On October 7, 2015, Lumber Liquidators agreed to plead guilty to five criminal charges, including one felony, stemming from the purchase and import of certain wood products through three separate Chinese suppliers. The plea agreement marks the first criminal conviction of a major U.S. company under 2008 Lacey Act amendments that expanded the reach of the wildlife protection statute to wood products sourced from foreign countries.

Lacey Act Background

As we have described previously, the Lacey Act makes it unlawful to:

  • Trade in any plant or wildlife product that is taken, possessed, transported, or sold in violation of the laws of the United States, a state, Indian tribe, or any foreign law that protects plants;
  • Falsify or submit falsified documents, accounts or records of any plant covered by the Lacey Act; and
  • Import plants and plant products (with some exemptions) without an import declaration.

See 16 USC § 3372.

The definition of plant contained in the Lacey Act broadly implicates essentially every commercial wood product. This definition is applicable to manufacturers, wholesalers, distributors and even construction companies utilizing wood products in their building materials.

Violations can result in serious criminal and civil penalties, as Lumber Liquidators’ plea agreement demonstrates.

Lumber Liquidators’ Plea Agreement

Under the plea agreement, Lumber Liquidators agreed to pay $10 million in fines and an additional $3.2 million government payment in lieu of civil forfeiture of some of the wood at issue. More significantly, however, the plea agreement requires Lumber Liquidators to adopt a Lacey Act compliance program containing onerous new requirements.

Significant conditions of the government imposed compliance program include:

  • Written authorization by Lumber Liquidators’ Chief Compliance Officer before Lumber Liquidators may do business with a new supplier;
  • An in-person audit of all suppliers being evaluated under the compliance program;
  • Quarterly on-site visits for suppliers deemed medium or high risk under the Lacey Act;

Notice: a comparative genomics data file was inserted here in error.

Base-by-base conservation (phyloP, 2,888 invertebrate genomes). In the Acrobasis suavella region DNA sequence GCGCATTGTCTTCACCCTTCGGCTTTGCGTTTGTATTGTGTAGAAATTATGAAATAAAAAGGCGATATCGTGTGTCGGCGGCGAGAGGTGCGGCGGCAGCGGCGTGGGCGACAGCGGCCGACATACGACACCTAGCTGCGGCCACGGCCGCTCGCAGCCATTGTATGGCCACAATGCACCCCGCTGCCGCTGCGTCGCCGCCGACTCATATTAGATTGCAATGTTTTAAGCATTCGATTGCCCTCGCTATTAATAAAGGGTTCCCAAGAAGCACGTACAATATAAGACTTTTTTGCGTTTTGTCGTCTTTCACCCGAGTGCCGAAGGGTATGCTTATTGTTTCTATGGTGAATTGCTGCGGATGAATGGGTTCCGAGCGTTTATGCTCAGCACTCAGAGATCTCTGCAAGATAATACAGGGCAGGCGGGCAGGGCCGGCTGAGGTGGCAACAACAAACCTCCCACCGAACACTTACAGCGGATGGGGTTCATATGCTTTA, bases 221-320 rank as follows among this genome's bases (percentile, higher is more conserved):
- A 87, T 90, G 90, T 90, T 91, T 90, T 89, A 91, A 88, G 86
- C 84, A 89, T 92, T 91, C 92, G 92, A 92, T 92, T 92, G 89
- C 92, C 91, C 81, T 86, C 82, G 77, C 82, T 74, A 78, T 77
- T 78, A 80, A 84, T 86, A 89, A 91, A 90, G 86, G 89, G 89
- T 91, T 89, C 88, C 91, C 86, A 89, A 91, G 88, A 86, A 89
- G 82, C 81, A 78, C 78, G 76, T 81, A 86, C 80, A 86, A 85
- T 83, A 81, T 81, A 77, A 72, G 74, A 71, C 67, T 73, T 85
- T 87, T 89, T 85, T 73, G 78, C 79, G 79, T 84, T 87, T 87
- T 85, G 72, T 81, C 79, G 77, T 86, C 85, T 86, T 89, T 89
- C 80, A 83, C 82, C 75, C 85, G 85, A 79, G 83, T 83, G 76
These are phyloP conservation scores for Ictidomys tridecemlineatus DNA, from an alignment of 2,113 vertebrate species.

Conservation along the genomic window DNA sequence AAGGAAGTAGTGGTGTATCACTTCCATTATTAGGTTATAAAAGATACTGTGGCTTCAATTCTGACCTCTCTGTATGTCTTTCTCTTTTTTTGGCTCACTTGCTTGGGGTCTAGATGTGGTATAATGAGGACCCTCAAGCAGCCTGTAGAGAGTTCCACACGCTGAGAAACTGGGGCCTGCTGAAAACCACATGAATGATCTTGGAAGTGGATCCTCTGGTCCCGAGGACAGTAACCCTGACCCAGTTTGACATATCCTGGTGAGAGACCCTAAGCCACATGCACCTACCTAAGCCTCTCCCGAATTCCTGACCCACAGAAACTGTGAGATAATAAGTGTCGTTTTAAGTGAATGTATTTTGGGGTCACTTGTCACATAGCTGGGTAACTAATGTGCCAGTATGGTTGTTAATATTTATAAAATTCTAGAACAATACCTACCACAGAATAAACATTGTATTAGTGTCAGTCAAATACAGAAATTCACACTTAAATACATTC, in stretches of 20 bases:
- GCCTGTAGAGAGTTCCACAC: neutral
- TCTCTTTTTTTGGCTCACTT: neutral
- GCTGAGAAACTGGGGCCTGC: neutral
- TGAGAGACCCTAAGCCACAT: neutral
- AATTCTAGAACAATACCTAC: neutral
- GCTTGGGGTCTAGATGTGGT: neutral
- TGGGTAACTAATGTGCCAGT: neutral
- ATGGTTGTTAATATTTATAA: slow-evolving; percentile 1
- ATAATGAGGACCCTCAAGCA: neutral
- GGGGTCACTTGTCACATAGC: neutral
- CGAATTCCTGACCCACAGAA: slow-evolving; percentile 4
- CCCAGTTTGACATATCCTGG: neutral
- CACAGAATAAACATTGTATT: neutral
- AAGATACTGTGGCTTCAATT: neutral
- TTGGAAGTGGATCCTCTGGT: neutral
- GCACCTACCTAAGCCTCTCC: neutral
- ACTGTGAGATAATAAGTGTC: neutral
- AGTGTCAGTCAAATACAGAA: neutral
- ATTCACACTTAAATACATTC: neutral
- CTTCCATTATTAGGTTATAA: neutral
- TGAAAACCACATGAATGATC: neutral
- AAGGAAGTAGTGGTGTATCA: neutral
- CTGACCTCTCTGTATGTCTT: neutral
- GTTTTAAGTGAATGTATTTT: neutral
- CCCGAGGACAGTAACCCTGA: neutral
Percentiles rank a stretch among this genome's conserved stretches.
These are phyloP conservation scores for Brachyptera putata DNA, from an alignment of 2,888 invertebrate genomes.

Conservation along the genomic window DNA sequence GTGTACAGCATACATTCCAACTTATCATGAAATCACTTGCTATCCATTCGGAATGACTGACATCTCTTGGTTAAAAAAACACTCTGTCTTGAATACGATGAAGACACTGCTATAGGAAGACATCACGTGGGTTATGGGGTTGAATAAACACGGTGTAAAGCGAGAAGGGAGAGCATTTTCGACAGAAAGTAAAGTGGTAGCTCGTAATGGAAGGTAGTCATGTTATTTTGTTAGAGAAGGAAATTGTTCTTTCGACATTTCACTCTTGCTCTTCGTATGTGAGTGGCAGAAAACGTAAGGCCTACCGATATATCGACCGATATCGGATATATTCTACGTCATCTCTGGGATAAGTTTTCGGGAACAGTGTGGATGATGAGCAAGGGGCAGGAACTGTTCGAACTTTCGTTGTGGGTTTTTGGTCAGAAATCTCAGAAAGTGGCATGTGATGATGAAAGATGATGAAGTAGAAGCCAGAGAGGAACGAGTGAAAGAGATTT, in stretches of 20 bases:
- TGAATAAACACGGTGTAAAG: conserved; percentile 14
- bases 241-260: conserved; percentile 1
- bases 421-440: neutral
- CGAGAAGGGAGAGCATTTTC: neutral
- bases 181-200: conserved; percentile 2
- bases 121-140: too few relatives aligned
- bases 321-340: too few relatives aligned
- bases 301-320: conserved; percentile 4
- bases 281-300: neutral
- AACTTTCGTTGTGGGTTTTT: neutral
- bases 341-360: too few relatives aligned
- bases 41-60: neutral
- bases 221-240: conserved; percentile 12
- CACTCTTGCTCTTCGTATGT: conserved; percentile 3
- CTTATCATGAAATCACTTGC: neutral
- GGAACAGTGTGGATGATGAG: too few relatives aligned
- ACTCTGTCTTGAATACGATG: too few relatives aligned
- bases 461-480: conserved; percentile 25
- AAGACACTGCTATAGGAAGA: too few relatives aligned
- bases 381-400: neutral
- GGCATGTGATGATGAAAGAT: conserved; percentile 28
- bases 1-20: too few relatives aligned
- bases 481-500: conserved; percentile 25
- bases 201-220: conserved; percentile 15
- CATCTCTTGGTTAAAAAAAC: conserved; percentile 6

• Implementation of a random species verification program; and
  • Required third-party compliance audits for three out of the first four years of the new program.

The Lumber Liquidators compliance program is more rigorous than the only other compliance program known to have been approved by Federal prosecutors—that of Gibson Guitar. The more severe terms imposed on Lumber Liquidators raise questions of whether the Lumber Liquidators program may be considered punitive or whether Federal prosecutors are attempting to expand the definition of due care.

Is the Definition of “Due Care” Expanding?

While both the Lumber Liquidators and Gibson compliance programs approve of a risk-based approach requiring heightened diligence when dealing with higher risk countries or species, the Lumber Liquidators compliance program creates an increased emphasis on in-person diligence and holding a centralized decision-maker responsible for compliance choices. The Lumber Liquidators program also suggests that companies importing wood products should be wary of relying on the species identification of the supplier should flags be raised regarding the traceability of the wood. There is also a move toward ensuring that specially trained personnel or third-party experts verify that company programs are being implemented effectively.

Unfortunately for importers and sellers of wood products, the definition of “due care” remains somewhat amorphous. The Lumber Liquidators and Gibson settlements place companies on notice that they must, at a minimum, conduct due diligence of the suppliers, make an inquiry of the supply chain to the forest level, inquire into the foreign law applicable to the supply chain and document their compliance efforts. In addition, a sound compliance program should include elevated levels of diligence if any hot spot regions or wood species are implicated, and a system for procurement personnel to identify such higher risk products and regions.

Importers of record must also make reasonable efforts to ensure that the information contained on the import declarations, including the identification of the wood species, is accurate. Notably, criminal liability only attaches for knowingly false import declarations. Willful blindness to potential red flags may, however, be sufficient to satisfy this standard.

Additional Considerations

In addition to Lacey Act compliance, companies that are sourcing and manufacturing in foreign markets should also consider compliance efforts aimed at:

  • Foreign Corrupt Practices Act and anti-bribery issues;
  • Sanctions administered by the Office of Foreign Assets Control;
  • Child and forced Labor prohibitions;
  • FTC labeling requirements (typically for leather products);
  • General customs and border requirements; and
  • Applicable state and local laws.